On 03-05-07 08:25 +0100, Dave Selby wrote:
Kenneth Dombrowski wrote:
On 03-05-06 20:25 +0100, David Selby wrote:
PS to upload a complete site from local to server, would I be right to
use mput * ?
I've been using the 'mirror' command for this, which has a bunch more
options for synching files, permissions, link handling, etc
just a guess about the 'spare' directories, have you tried 'rm -rf'?
Yep I've tried rm -rf file, mrm -rf * etc etc, all to no avail, My guess
is it is a NTL server problem, does this sound reasonable ?
well, 'possible' maybe. It's hard to imagine they're doing anything to
prevent you from deleting directories called 'spare' or 'spare2'. Did
you create those directories?
a glance at 'man lftp' does reveal this:
List remote files. You can redirect output of this command to file or
via pipe to external command. By default, ls output is cached, to see
new listing use rels or cache flush.
so maybe try 'rels' &/or 'cache flush'
but 'rm -rf' should've taken care of that too. unless, I guess, there's
something that appeared in there since your last cache which you don't own.
but really, this is a wild guess too; I never saw this with lftp. I
mostly wanted to point out the 'mirror' command in response to your
second question. While I have the man page open, here is the summary of
mirror [OPTS] [source [target]]
Mirror specified source directory to local target directory. If target
directory ends with a slash, the source base name is appended to target
directory name. Source and/or target can be URLs pointing to directo-
-c, --continue continue a mirror job if possible
-e, --delete delete files not present at remote site
-s, --allow-suid set suid/sgid bits according to remote site --allow-chown try to set owner and group on files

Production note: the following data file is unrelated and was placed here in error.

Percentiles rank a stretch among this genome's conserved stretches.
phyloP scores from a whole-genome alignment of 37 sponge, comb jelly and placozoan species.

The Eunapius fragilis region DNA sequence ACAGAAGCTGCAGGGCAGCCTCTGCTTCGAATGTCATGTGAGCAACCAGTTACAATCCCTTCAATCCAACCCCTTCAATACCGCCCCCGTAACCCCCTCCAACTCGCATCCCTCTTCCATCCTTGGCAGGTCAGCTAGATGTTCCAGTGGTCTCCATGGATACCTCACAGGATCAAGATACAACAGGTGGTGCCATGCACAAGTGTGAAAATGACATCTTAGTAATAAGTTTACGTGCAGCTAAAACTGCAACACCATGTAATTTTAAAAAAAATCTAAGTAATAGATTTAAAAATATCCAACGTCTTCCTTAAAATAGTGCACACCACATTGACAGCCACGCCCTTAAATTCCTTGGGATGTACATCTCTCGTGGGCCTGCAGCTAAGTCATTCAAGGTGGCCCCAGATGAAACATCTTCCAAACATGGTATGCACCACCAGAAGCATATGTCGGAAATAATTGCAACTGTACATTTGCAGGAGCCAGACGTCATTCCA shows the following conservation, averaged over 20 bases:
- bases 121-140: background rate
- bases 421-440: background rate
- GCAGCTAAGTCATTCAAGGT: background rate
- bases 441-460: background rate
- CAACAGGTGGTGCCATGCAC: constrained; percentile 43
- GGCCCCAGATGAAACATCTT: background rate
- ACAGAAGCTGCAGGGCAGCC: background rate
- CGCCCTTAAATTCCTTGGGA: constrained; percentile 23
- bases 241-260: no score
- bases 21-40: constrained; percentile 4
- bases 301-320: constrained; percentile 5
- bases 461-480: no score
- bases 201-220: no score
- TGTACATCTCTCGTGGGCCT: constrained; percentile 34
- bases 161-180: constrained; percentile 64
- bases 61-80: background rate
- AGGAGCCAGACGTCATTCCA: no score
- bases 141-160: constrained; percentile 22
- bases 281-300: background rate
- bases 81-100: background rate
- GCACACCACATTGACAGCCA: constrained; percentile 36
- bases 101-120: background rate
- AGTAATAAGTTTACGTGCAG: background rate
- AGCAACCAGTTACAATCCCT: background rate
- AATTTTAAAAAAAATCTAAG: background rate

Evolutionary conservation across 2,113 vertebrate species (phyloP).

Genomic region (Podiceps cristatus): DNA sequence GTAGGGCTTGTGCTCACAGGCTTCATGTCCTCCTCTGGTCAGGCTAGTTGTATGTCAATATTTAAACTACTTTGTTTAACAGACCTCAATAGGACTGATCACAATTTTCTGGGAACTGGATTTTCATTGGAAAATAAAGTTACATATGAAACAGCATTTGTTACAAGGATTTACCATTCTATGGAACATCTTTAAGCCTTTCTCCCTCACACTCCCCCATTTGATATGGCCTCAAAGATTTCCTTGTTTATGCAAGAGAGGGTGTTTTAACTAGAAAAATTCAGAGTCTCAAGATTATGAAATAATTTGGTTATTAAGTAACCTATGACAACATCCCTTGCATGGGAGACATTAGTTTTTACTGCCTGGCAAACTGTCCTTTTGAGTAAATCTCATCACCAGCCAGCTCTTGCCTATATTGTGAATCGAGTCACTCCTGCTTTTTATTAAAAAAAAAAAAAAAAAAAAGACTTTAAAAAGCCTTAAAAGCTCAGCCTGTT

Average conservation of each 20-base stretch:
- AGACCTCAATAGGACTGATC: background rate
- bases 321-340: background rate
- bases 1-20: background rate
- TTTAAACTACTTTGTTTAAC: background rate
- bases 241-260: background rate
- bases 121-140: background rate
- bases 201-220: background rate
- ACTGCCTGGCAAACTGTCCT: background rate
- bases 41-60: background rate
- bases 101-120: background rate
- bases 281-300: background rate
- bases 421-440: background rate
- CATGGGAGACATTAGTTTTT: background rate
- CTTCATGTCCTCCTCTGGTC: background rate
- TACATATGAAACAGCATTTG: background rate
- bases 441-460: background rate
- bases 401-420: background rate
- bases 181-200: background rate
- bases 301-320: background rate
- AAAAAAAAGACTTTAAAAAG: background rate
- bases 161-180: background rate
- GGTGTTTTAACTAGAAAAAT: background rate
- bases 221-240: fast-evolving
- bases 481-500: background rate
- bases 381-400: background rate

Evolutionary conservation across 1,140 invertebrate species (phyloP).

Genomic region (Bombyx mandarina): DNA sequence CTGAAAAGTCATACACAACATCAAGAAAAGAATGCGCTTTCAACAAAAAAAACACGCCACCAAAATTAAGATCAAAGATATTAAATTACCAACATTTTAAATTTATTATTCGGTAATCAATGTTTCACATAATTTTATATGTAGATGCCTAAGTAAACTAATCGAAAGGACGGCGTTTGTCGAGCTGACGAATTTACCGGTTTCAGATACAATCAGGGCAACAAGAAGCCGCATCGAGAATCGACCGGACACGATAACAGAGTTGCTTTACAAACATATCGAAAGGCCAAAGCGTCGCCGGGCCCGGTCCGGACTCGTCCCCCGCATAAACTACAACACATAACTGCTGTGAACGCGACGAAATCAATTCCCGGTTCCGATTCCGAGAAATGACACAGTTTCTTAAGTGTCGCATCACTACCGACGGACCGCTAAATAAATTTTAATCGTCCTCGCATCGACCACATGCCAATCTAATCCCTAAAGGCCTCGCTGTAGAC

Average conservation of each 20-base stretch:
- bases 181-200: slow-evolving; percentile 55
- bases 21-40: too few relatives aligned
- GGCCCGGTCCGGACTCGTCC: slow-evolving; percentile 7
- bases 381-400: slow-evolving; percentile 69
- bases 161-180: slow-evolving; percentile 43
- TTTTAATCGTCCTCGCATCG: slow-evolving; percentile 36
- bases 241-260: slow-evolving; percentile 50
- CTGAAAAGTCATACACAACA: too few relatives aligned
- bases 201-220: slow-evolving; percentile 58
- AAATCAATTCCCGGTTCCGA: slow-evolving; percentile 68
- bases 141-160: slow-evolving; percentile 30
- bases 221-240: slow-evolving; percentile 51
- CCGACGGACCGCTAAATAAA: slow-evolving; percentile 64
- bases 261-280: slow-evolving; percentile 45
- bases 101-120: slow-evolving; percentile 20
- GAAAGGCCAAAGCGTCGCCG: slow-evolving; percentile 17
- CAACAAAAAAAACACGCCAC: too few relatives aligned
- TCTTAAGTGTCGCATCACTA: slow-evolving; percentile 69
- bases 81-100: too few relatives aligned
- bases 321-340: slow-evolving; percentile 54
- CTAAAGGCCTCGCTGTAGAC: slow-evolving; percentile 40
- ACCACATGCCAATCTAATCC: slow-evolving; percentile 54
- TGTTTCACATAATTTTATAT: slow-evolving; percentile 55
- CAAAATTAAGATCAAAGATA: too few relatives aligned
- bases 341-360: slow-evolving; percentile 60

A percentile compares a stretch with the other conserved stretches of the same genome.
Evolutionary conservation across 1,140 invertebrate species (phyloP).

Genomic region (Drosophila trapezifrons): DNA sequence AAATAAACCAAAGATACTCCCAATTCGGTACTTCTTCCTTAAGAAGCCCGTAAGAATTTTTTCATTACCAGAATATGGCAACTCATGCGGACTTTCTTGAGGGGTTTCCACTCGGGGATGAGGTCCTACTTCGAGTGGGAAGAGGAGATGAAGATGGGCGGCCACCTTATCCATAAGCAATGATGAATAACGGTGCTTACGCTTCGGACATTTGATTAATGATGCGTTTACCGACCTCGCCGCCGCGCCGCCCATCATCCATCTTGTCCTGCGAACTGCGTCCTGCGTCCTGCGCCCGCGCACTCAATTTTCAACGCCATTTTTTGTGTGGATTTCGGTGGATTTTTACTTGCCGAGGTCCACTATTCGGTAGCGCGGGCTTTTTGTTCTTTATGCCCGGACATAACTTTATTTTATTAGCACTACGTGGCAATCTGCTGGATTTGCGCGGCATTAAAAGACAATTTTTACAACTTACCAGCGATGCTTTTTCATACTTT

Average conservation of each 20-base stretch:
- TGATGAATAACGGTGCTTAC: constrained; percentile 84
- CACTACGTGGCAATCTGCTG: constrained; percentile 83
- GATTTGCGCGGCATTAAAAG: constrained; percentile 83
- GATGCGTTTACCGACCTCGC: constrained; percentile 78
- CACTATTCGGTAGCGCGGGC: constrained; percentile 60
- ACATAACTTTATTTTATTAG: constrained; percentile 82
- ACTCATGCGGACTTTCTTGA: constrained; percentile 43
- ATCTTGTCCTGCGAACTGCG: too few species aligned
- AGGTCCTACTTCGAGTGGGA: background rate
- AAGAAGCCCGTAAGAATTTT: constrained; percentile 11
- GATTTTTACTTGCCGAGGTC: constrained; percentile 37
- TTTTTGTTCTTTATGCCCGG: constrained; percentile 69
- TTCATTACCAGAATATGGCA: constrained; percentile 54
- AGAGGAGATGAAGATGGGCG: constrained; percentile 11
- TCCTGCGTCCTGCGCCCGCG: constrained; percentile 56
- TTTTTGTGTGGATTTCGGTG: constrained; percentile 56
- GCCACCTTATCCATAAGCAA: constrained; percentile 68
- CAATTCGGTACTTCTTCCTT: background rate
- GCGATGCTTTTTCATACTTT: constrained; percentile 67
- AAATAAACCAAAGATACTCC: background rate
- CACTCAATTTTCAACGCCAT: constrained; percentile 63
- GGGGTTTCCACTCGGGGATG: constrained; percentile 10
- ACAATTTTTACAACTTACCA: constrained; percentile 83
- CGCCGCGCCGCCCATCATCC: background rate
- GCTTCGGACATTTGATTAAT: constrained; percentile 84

-n, --only-newer download only newer files (-c won't work)
-r, --no-recursion don't go to subdirectories
-p, --no-perms don't set file permissions
--no-umask don't apply umask to file modes
-R, --reverse reverse mirror (put files)
-L, --dereference download symbolic links as files
-N, --newer-than FILE download only files newer than the file
-P, --parallel[=N] download N files in parallel
-i RX, --include RX include matching files
-x RX, --exclude RX exclude matching files
-I GP, --include-glob GP include matching files
-X GP, --exclude-glob GP exclude matching files
-v, --verbose[=level] verbose operation
--use-cache use cached directory listings
--Remove-source-files remove files after transfer (use with caution)
-a same as --allow-chown --allow-suid --no-umask
When using -R, the first directory is local and the second is remote.
If the second directory is omitted, base name of first directory is
used. If both directories are omitted, current local and remote direc-
tories are used.
RX is an extended regular expression, just like in egrep(1).
GP is a glob pattern, e.g. `*.zip'.
... snip ...
as you can see, it offers a lot more control than 'mput -d'